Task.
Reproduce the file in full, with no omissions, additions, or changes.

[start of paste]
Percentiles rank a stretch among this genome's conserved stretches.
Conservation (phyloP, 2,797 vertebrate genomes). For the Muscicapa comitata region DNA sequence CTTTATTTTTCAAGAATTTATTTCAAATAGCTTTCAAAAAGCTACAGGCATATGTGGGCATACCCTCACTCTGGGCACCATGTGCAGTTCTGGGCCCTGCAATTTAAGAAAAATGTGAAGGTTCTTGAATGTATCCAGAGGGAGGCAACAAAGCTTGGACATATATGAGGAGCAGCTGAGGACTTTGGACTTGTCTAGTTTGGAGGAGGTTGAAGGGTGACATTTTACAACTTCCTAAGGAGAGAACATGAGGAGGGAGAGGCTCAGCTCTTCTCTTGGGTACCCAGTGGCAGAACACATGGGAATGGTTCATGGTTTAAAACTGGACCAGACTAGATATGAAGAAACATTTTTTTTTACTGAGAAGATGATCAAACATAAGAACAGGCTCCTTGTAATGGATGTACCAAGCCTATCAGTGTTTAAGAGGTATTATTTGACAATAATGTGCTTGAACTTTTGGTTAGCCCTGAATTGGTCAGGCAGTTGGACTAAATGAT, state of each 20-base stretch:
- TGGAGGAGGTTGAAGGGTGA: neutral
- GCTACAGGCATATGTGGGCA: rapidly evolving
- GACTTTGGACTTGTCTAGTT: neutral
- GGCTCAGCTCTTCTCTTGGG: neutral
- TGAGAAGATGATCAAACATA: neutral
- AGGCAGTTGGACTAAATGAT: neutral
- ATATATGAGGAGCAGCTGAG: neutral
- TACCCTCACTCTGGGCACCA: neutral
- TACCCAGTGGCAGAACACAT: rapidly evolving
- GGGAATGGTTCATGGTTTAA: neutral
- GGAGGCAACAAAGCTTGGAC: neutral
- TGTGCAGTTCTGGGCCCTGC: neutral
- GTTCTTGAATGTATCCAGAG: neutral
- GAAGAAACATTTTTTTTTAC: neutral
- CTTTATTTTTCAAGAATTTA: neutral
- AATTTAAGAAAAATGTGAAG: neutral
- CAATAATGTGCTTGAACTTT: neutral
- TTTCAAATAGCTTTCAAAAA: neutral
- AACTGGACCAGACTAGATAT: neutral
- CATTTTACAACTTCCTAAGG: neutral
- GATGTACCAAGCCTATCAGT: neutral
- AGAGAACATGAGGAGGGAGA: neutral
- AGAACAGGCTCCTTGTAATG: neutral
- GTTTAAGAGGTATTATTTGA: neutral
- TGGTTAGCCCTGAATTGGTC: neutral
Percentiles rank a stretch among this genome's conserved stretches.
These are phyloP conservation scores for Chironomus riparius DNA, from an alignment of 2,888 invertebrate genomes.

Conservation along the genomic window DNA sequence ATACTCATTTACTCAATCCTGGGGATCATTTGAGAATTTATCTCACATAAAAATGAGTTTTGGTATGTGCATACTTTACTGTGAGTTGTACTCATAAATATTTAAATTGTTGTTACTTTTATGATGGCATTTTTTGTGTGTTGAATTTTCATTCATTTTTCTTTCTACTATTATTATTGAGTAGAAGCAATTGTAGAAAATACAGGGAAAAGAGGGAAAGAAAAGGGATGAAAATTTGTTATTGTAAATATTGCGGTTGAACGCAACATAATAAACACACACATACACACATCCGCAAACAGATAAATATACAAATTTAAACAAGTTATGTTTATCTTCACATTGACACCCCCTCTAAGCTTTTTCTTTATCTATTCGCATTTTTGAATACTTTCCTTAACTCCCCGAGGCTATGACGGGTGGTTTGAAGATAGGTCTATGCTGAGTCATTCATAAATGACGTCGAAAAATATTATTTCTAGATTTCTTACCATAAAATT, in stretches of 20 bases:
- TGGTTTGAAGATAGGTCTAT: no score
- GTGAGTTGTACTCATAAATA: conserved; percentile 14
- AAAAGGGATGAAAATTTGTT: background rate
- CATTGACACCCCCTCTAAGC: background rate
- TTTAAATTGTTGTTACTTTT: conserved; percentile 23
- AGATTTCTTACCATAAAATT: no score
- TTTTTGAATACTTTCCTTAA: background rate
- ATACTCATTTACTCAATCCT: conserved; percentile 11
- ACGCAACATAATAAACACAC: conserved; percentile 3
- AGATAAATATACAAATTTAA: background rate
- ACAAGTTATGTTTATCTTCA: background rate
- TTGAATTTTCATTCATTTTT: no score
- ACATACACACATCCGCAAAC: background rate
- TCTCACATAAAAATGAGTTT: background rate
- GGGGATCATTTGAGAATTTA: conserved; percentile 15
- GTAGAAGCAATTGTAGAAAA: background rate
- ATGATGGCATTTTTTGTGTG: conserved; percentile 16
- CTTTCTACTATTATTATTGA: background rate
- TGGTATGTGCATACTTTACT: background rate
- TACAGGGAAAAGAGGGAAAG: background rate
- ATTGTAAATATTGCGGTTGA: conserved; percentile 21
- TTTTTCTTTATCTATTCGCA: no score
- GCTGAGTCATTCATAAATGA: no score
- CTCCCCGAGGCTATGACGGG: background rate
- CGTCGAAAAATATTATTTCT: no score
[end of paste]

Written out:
Percentiles rank a stretch among this genome's conserved stretches.
Conservation (phyloP, 2,797 vertebrate genomes). For the Muscicapa comitata region DNA sequence CTTTATTTTTCAAGAATTTATTTCAAATAGCTTTCAAAAAGCTACAGGCATATGTGGGCATACCCTCACTCTGGGCACCATGTGCAGTTCTGGGCCCTGCAATTTAAGAAAAATGTGAAGGTTCTTGAATGTATCCAGAGGGAGGCAACAAAGCTTGGACATATATGAGGAGCAGCTGAGGACTTTGGACTTGTCTAGTTTGGAGGAGGTTGAAGGGTGACATTTTACAACTTCCTAAGGAGAGAACATGAGGAGGGAGAGGCTCAGCTCTTCTCTTGGGTACCCAGTGGCAGAACACATGGGAATGGTTCATGGTTTAAAACTGGACCAGACTAGATATGAAGAAACATTTTTTTTTACTGAGAAGATGATCAAACATAAGAACAGGCTCCTTGTAATGGATGTACCAAGCCTATCAGTGTTTAAGAGGTATTATTTGACAATAATGTGCTTGAACTTTTGGTTAGCCCTGAATTGGTCAGGCAGTTGGACTAAATGAT, state of each 20-base stretch:
- TGGAGGAGGTTGAAGGGTGA: neutral
- GCTACAGGCATATGTGGGCA: rapidly evolving
- GACTTTGGACTTGTCTAGTT: neutral
- GGCTCAGCTCTTCTCTTGGG: neutral
- TGAGAAGATGATCAAACATA: neutral
- AGGCAGTTGGACTAAATGAT: neutral
- ATATATGAGGAGCAGCTGAG: neutral
- TACCCTCACTCTGGGCACCA: neutral
- TACCCAGTGGCAGAACACAT: rapidly evolving
- GGGAATGGTTCATGGTTTAA: neutral
- GGAGGCAACAAAGCTTGGAC: neutral
- TGTGCAGTTCTGGGCCCTGC: neutral
- GTTCTTGAATGTATCCAGAG: neutral
- GAAGAAACATTTTTTTTTAC: neutral
- CTTTATTTTTCAAGAATTTA: neutral
- AATTTAAGAAAAATGTGAAG: neutral
- CAATAATGTGCTTGAACTTT: neutral
- TTTCAAATAGCTTTCAAAAA: neutral
- AACTGGACCAGACTAGATAT: neutral
- CATTTTACAACTTCCTAAGG: neutral
- GATGTACCAAGCCTATCAGT: neutral
- AGAGAACATGAGGAGGGAGA: neutral
- AGAACAGGCTCCTTGTAATG: neutral
- GTTTAAGAGGTATTATTTGA: neutral
- TGGTTAGCCCTGAATTGGTC: neutral
Percentiles rank a stretch among this genome's conserved stretches.
These are phyloP conservation scores for Chironomus riparius DNA, from an alignment of 2,888 invertebrate genomes.

Conservation along the genomic window DNA sequence ATACTCATTTACTCAATCCTGGGGATCATTTGAGAATTTATCTCACATAAAAATGAGTTTTGGTATGTGCATACTTTACTGTGAGTTGTACTCATAAATATTTAAATTGTTGTTACTTTTATGATGGCATTTTTTGTGTGTTGAATTTTCATTCATTTTTCTTTCTACTATTATTATTGAGTAGAAGCAATTGTAGAAAATACAGGGAAAAGAGGGAAAGAAAAGGGATGAAAATTTGTTATTGTAAATATTGCGGTTGAACGCAACATAATAAACACACACATACACACATCCGCAAACAGATAAATATACAAATTTAAACAAGTTATGTTTATCTTCACATTGACACCCCCTCTAAGCTTTTTCTTTATCTATTCGCATTTTTGAATACTTTCCTTAACTCCCCGAGGCTATGACGGGTGGTTTGAAGATAGGTCTATGCTGAGTCATTCATAAATGACGTCGAAAAATATTATTTCTAGATTTCTTACCATAAAATT, in stretches of 20 bases:
- TGGTTTGAAGATAGGTCTAT: no score
- GTGAGTTGTACTCATAAATA: conserved; percentile 14
- AAAAGGGATGAAAATTTGTT: background rate
- CATTGACACCCCCTCTAAGC: background rate
- TTTAAATTGTTGTTACTTTT: conserved; percentile 23
- AGATTTCTTACCATAAAATT: no score
- TTTTTGAATACTTTCCTTAA: background rate
- ATACTCATTTACTCAATCCT: conserved; percentile 11
- ACGCAACATAATAAACACAC: conserved; percentile 3
- AGATAAATATACAAATTTAA: background rate
- ACAAGTTATGTTTATCTTCA: background rate
- TTGAATTTTCATTCATTTTT: no score
- ACATACACACATCCGCAAAC: background rate
- TCTCACATAAAAATGAGTTT: background rate
- GGGGATCATTTGAGAATTTA: conserved; percentile 15
- GTAGAAGCAATTGTAGAAAA: background rate
- ATGATGGCATTTTTTGTGTG: conserved; percentile 16
- CTTTCTACTATTATTATTGA: background rate
- TGGTATGTGCATACTTTACT: background rate
- TACAGGGAAAAGAGGGAAAG: background rate
- ATTGTAAATATTGCGGTTGA: conserved; percentile 21
- TTTTTCTTTATCTATTCGCA: no score
- GCTGAGTCATTCATAAATGA: no score
- CTCCCCGAGGCTATGACGGG: background rate
- CGTCGAAAAATATTATTTCT: no score